Windows 10 Game Mode

With a new Windows 10 API called “DirectStorage”, Microsoft is promising a better overall gaming experience, plus performance boosts in some cases. DirectStorage is an API for Windows 10 PCs that will bring best-in-class IO tech to supported hardware and you can expect vastly reduced game load times.

DirectStorage is designed for PCs with NVMe drives and if your desktop doesn’t support this API, Microsoft says DirectStorage-based games will still continue to work as they do now.

The software giant does clarify that those gamers who are using NVMe drives and running DirectStorage-based game may see performance improvements, thanks to the reduced long load times. In addition, the new API will allow games to offer more detailed gameplay than ever.

The NVMe storage devices have been traditionally faster than other storage technologies, but the current Windows 10 Storage API prevents the NVMe bandwidths and also limits the performance of games. In other words, even if you get a super-fast PC hardware with an NVMe drive, you won’t get the best performance due to the current Storage API.

With the new DirectStorage APIs and supported hardware, Microsoft says it can further improve I/O performance and reduce CPU overhead, and allow you to take full advantage of higher bandwidth storage devices.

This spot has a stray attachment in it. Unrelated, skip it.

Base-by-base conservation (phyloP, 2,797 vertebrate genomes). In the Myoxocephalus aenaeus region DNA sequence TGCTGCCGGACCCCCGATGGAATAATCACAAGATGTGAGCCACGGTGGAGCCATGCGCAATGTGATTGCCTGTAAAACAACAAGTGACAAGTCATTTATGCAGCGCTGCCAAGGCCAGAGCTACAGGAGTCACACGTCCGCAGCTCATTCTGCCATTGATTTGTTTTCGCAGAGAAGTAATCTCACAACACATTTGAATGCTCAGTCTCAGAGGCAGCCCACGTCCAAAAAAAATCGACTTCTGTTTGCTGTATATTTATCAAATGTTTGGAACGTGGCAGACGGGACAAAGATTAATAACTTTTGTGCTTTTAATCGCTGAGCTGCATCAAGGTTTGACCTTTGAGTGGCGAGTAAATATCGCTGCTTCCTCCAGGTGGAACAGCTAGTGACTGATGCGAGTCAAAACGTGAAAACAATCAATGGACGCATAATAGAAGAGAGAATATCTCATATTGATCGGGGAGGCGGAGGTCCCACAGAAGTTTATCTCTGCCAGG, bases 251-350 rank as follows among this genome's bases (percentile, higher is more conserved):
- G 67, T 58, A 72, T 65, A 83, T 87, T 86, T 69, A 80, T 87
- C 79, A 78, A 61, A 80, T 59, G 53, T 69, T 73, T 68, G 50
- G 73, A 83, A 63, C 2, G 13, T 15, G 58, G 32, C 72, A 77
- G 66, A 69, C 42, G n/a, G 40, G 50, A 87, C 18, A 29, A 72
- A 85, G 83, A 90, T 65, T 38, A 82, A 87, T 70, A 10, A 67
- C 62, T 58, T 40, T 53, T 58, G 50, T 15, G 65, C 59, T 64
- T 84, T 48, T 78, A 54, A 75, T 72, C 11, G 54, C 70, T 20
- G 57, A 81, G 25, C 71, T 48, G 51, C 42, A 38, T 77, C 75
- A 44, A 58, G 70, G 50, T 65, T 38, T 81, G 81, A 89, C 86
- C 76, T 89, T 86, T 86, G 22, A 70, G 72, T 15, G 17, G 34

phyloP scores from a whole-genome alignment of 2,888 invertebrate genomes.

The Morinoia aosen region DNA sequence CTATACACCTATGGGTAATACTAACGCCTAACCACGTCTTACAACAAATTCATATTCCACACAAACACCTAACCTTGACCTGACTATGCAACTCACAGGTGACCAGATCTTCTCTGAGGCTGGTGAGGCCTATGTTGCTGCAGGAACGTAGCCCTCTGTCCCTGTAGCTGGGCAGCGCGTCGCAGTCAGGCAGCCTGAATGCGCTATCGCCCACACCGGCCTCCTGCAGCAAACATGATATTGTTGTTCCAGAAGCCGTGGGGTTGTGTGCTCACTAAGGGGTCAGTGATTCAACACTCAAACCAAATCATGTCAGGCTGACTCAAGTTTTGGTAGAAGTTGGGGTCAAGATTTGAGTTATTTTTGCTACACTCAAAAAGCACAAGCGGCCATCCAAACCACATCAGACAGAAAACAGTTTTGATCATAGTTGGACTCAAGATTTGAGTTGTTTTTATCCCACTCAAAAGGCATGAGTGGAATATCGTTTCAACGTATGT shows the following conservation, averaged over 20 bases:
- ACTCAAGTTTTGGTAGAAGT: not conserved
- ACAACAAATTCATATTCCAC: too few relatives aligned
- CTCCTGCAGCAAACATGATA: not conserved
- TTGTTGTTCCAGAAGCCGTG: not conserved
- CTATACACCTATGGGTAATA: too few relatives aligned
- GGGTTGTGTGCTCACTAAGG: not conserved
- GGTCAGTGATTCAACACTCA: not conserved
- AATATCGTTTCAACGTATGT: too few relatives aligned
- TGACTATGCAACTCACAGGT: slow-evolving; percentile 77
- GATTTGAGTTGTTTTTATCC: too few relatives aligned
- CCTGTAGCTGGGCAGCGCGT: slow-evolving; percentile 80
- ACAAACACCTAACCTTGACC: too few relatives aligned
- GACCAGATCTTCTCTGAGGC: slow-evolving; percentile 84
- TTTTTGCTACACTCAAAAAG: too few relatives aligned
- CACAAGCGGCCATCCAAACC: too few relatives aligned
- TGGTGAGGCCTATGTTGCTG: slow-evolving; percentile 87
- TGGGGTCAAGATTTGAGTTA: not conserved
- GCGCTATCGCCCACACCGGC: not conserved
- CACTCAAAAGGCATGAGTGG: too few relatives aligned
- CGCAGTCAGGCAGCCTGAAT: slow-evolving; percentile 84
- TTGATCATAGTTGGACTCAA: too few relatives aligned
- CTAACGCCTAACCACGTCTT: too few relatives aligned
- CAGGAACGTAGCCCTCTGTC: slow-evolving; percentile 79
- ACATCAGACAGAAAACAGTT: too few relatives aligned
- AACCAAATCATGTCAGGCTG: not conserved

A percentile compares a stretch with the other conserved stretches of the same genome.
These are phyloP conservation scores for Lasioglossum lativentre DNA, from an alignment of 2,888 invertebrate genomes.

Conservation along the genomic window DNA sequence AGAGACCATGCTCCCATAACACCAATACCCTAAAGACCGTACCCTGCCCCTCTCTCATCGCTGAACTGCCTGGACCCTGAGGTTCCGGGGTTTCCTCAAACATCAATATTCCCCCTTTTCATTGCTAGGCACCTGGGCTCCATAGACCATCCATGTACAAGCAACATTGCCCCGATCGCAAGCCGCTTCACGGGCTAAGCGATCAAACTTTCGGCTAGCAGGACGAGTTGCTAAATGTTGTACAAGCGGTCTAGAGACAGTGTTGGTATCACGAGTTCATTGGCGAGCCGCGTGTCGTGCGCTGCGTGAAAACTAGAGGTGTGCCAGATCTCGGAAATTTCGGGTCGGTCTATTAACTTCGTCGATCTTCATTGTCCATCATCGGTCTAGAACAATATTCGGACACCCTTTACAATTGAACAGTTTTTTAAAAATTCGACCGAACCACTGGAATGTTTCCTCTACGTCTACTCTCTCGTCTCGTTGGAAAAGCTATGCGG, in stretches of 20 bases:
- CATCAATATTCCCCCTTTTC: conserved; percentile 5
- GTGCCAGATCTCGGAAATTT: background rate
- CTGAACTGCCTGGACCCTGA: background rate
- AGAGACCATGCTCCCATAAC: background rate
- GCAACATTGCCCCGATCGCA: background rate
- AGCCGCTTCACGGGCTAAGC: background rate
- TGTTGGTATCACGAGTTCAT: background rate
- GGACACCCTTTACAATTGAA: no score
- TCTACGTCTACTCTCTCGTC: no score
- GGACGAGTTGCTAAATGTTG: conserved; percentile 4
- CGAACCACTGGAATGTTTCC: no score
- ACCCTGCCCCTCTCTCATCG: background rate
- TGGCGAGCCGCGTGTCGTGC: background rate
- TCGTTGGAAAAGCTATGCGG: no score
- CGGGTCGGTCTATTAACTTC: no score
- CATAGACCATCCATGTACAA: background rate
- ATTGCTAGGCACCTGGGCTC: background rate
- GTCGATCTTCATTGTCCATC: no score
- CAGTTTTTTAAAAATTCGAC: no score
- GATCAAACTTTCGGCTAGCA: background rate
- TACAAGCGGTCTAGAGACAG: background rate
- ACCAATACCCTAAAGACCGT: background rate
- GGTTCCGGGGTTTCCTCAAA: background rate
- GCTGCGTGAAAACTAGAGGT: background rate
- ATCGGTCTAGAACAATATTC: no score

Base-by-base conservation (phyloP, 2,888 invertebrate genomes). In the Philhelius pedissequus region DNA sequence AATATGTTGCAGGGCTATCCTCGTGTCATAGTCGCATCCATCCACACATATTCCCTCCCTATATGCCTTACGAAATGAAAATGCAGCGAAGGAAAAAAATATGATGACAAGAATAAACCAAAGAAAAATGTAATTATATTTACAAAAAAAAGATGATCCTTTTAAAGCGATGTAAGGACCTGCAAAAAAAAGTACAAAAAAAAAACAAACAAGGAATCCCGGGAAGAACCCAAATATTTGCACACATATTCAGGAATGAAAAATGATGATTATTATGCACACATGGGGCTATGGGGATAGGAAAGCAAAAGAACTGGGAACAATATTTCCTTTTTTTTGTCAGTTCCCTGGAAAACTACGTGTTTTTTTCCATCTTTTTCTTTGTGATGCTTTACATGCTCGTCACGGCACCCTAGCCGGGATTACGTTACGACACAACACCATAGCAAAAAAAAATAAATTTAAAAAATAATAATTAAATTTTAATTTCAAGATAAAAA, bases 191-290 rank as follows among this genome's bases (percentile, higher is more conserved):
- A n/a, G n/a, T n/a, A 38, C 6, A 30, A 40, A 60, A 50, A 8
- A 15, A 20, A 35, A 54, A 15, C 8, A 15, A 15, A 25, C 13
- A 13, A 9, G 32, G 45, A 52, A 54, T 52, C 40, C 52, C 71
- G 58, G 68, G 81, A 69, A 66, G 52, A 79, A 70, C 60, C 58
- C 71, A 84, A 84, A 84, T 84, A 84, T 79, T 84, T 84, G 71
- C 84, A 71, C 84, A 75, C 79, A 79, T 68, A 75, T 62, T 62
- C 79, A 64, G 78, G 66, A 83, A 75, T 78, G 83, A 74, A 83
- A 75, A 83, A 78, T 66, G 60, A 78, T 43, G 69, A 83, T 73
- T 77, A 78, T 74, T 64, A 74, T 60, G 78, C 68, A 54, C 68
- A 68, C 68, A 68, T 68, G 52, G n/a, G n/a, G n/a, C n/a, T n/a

We now have new APIs, new graphics features (DirectX 12 Ultimate), developer tools, and various other improvements in Windows 10 that will make the PC gaming even better.

To get a better understanding of what that means for game developers, Microsoft said it will work with industry partners to finalize the API with their feedback and developers will get early access of the API next year.

There are a load of other minor changes coming to Windows in future, and as ever you can send your suggestions to Microsoft using the Feedback Hub.

About The Author

Mayank Parmar

Mayank Parmar is Windows Latest's owner, Editor-in-Chief and entrepreneur. Mayank has been in tech journalism for over seven years and has written on various topics, but he is mostly known for his well-researched work on Microsoft's Windows. His articles and research works have been referred to by CNN, Business Insiders, Forbes, Fortune, CBS Interactive, Microsoft and many others over the years.